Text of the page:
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Top sirloin

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Title: Top sirloin  
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Subject: Plate steak, Blade steak, Ranch steak, Rump steak, Beef shank
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Top sirloin

Top sirloin steak
Top sirloin, middle and upper part of the sirloin but excluding the tenderloin.
Alternative names D-rump, boneless sirloin butt steak, top sirloin butt steak, dinner steak, finger steak
Type Beef steak
  Media: Top sirloin steak
Top sirloin steak - topped with an onion ring.

Top sirloin is a cut of meat from the primal loin, subprimal sirloin, of a beef carcass. Top sirloin steaks differ from sirloin steaks in that the bone and the tenderloin and bottom round muscles have been removed; the remaining major muscles are the gluteus medius and biceps femoris (top sirloin cap steak). Some American butchers call a thick top sirloin steak a chateaubriand, although the French reserve that term for a more premium cut from the tenderloin.

The USDA NAMP / IMPS codes related to this subprimal cut are 181A and 184. 181A is obtained from 181 after removing the bottom sirloin and the butt tender (the part of the tenderloin which is in the sirloin). 184 is obtained from 182 after removing the bottom sirloin. The foodservice cuts from 184 are 184A through 184F, its portion cut is 1184 and, the "subportion" cuts from 1184 are 1184A through 1184F. 181A is not further divided into foodservice cuts.[1]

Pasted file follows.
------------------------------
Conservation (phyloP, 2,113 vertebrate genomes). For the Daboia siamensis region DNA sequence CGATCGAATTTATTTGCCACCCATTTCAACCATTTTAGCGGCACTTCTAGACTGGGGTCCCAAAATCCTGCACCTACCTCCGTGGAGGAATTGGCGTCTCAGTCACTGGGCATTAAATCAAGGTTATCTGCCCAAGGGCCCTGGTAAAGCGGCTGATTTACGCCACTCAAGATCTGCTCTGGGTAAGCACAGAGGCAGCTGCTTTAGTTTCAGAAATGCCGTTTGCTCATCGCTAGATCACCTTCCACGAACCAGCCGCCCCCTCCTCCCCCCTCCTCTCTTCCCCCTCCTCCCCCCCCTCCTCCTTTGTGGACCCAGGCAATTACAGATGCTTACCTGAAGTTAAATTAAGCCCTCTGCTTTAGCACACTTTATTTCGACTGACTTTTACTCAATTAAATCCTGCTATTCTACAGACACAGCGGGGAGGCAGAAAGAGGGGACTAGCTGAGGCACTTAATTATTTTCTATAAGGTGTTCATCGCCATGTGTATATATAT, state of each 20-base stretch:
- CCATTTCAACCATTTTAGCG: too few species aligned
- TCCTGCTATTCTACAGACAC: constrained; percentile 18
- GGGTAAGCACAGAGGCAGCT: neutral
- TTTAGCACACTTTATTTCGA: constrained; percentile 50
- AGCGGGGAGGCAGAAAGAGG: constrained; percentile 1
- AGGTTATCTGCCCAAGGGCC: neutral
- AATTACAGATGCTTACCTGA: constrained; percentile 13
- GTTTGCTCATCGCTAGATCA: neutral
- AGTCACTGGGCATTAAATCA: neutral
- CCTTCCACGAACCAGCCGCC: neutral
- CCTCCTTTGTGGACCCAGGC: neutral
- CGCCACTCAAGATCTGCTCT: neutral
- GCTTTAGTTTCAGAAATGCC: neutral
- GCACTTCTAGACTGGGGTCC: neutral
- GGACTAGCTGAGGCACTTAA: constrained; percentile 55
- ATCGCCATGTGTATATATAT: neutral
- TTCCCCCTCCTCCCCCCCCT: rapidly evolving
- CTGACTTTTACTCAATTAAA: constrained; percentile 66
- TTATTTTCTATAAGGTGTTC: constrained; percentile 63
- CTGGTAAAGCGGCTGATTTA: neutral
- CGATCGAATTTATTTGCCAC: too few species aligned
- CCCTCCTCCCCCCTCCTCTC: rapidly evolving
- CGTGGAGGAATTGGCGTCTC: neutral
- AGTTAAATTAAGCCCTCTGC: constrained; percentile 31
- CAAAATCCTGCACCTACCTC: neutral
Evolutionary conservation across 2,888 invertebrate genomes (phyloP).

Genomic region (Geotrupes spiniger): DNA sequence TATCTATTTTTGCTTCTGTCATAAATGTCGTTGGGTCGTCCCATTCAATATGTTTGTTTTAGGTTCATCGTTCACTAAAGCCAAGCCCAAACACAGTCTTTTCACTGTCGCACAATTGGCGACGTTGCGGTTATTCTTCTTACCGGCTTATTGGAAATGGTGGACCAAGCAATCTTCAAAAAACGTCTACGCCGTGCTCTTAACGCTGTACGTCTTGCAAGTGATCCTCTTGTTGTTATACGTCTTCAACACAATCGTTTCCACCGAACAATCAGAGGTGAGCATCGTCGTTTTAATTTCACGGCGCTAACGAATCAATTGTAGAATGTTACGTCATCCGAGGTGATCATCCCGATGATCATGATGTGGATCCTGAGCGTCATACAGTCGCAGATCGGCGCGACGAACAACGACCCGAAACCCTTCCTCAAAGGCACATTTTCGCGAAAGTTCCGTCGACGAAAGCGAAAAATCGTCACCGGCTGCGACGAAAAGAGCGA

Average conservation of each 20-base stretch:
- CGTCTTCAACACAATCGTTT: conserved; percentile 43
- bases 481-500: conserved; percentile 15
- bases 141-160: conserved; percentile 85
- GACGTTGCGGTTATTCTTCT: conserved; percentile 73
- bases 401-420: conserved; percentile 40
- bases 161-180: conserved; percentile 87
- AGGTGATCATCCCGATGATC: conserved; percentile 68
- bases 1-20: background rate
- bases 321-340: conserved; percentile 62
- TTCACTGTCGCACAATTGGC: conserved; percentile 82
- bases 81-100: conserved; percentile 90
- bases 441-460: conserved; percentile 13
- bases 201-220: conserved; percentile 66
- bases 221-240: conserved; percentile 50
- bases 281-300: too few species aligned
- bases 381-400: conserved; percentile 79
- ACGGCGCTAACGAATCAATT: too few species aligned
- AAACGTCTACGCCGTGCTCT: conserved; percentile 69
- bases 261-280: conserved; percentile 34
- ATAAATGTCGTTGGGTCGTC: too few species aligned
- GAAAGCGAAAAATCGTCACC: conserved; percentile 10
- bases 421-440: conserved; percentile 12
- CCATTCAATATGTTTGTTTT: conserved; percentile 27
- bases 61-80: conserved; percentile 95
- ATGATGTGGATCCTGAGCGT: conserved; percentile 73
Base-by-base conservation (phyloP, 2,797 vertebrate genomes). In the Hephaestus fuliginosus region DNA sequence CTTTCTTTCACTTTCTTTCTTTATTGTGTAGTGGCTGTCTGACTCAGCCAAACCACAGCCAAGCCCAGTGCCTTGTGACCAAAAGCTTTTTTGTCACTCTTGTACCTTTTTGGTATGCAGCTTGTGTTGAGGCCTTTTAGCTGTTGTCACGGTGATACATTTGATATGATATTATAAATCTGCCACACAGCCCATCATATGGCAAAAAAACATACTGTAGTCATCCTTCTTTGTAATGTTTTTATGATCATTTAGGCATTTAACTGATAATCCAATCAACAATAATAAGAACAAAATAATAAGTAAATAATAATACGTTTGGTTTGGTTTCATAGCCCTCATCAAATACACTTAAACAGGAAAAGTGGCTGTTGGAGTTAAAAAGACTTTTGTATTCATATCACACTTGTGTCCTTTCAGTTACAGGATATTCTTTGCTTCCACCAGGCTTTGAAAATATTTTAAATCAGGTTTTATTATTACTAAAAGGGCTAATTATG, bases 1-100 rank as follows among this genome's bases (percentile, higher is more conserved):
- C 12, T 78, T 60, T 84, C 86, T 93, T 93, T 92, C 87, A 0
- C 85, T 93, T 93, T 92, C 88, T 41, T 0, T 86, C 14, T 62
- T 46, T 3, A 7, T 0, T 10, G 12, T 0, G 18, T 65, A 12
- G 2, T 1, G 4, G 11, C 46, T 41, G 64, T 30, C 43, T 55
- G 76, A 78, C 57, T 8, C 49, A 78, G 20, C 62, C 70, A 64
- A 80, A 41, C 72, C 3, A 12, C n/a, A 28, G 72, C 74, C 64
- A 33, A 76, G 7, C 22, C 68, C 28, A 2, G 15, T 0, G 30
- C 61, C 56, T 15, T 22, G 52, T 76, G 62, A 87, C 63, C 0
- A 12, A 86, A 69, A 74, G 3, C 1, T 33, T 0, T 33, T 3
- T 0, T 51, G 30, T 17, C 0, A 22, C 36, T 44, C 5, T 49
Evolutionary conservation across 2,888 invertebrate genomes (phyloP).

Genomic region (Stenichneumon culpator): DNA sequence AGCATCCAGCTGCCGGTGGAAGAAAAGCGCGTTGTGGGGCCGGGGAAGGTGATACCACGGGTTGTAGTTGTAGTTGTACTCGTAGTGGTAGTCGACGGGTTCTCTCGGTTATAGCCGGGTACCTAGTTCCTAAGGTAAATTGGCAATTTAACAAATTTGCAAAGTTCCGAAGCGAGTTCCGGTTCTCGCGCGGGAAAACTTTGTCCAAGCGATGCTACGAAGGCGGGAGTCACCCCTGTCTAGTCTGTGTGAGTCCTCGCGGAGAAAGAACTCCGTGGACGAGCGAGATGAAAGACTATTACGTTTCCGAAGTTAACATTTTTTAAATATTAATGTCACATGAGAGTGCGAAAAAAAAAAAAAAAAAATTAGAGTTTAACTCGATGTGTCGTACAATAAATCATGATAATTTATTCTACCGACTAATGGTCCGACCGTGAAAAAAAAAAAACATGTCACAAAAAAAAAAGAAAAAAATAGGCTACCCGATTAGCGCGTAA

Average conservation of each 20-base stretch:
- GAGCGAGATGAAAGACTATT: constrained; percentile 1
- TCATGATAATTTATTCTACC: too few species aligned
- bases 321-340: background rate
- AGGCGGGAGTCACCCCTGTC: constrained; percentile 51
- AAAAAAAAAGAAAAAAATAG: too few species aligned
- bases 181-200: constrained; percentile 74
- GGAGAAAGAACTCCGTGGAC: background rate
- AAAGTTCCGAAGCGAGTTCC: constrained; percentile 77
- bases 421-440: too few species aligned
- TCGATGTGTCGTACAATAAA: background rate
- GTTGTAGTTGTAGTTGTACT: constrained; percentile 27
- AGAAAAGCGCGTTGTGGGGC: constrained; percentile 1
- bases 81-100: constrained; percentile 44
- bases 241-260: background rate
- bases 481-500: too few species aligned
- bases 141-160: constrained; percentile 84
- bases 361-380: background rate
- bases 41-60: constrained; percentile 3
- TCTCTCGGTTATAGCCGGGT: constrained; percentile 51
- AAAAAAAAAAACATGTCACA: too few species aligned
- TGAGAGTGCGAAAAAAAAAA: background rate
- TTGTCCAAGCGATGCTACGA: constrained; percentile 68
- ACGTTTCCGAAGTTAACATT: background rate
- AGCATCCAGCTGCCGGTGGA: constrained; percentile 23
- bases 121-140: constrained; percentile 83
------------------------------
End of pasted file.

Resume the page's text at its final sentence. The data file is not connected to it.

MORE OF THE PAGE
Contents

  • Etymology 1
  • Cooking styles 2
  • See also 3
  • References 4
  • External links 5

Etymology

The word comes from the Middle English surloine, which itself was derived from the Old French word surlonge, meaning sur la longe or above the loin.[2] In Modern French, the term evolved to become aloyau or faux-filet.[3]

An often quoted false etymology suggests that sirloin comes from the knighting by an English king (various kings are cited) of a piece of meat.[4] However, the English cut of Sirloin includes the large portion of beef which includes the short loin, top sirloin and bottom sirloin.

Cooking styles

Top sirloin steak is usually served grilled, broiled, sautéed, or pan-fried.

Alternatively, a top sirloin may be cut into slices thick enough to stand on their edge on the grill. In this case, the slices, typically seasoned only with coarse sea salt, are usually grilled with the thick layer of fat down until most of it melts away and the remaining fat becomes crispy. Each of the sides is then grilled for about ten seconds. The slices are then cut down the middle, each thus producing two slices only half as thick. The uncooked side of the new slices should then be grilled for a short time and are ready to be served.

See also

References

  1. ^ BEEF SERIES 100
  2. ^
  3. ^
  4. ^

External links

  • Chart of beef cuts
  • Top sirloin description from Certified Angus Beef
  • Bovine myology & muscle profile


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